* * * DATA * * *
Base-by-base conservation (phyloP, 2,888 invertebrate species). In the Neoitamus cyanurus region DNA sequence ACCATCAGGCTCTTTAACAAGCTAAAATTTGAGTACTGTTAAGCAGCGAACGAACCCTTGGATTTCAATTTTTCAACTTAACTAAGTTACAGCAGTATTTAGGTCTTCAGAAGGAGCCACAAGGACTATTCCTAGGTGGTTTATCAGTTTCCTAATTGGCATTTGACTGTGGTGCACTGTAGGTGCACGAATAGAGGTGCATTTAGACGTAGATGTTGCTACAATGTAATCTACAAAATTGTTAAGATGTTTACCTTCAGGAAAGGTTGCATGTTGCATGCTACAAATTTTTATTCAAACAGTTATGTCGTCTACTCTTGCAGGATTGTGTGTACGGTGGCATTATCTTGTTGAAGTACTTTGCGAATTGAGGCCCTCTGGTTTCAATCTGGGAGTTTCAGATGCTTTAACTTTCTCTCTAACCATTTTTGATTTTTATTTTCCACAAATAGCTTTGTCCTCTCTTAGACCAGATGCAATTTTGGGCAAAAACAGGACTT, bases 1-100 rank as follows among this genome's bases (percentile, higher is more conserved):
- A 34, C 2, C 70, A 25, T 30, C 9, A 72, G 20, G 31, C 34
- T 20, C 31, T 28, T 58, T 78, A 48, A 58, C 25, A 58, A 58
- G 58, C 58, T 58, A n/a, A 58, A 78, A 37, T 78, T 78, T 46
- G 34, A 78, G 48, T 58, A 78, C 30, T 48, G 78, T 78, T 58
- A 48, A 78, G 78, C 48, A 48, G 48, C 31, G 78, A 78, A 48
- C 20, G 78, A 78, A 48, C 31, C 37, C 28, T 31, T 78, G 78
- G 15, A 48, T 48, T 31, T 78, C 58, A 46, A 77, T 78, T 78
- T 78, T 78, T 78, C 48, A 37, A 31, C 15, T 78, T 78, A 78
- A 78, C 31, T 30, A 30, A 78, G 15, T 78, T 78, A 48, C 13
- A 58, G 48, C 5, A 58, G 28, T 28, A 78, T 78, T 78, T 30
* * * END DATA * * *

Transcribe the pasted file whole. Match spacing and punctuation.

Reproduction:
Base-by-base conservation (phyloP, 2,888 invertebrate species). In the Neoitamus cyanurus region DNA sequence ACCATCAGGCTCTTTAACAAGCTAAAATTTGAGTACTGTTAAGCAGCGAACGAACCCTTGGATTTCAATTTTTCAACTTAACTAAGTTACAGCAGTATTTAGGTCTTCAGAAGGAGCCACAAGGACTATTCCTAGGTGGTTTATCAGTTTCCTAATTGGCATTTGACTGTGGTGCACTGTAGGTGCACGAATAGAGGTGCATTTAGACGTAGATGTTGCTACAATGTAATCTACAAAATTGTTAAGATGTTTACCTTCAGGAAAGGTTGCATGTTGCATGCTACAAATTTTTATTCAAACAGTTATGTCGTCTACTCTTGCAGGATTGTGTGTACGGTGGCATTATCTTGTTGAAGTACTTTGCGAATTGAGGCCCTCTGGTTTCAATCTGGGAGTTTCAGATGCTTTAACTTTCTCTCTAACCATTTTTGATTTTTATTTTCCACAAATAGCTTTGTCCTCTCTTAGACCAGATGCAATTTTGGGCAAAAACAGGACTT, bases 1-100 rank as follows among this genome's bases (percentile, higher is more conserved):
- A 34, C 2, C 70, A 25, T 30, C 9, A 72, G 20, G 31, C 34
- T 20, C 31, T 28, T 58, T 78, A 48, A 58, C 25, A 58, A 58
- G 58, C 58, T 58, A n/a, A 58, A 78, A 37, T 78, T 78, T 46
- G 34, A 78, G 48, T 58, A 78, C 30, T 48, G 78, T 78, T 58
- A 48, A 78, G 78, C 48, A 48, G 48, C 31, G 78, A 78, A 48
- C 20, G 78, A 78, A 48, C 31, C 37, C 28, T 31, T 78, G 78
- G 15, A 48, T 48, T 31, T 78, C 58, A 46, A 77, T 78, T 78
- T 78, T 78, T 78, C 48, A 37, A 31, C 15, T 78, T 78, A 78
- A 78, C 31, T 30, A 30, A 78, G 15, T 78, T 78, A 48, C 13
- A 58, G 48, C 5, A 58, G 28, T 28, A 78, T 78, T 78, T 30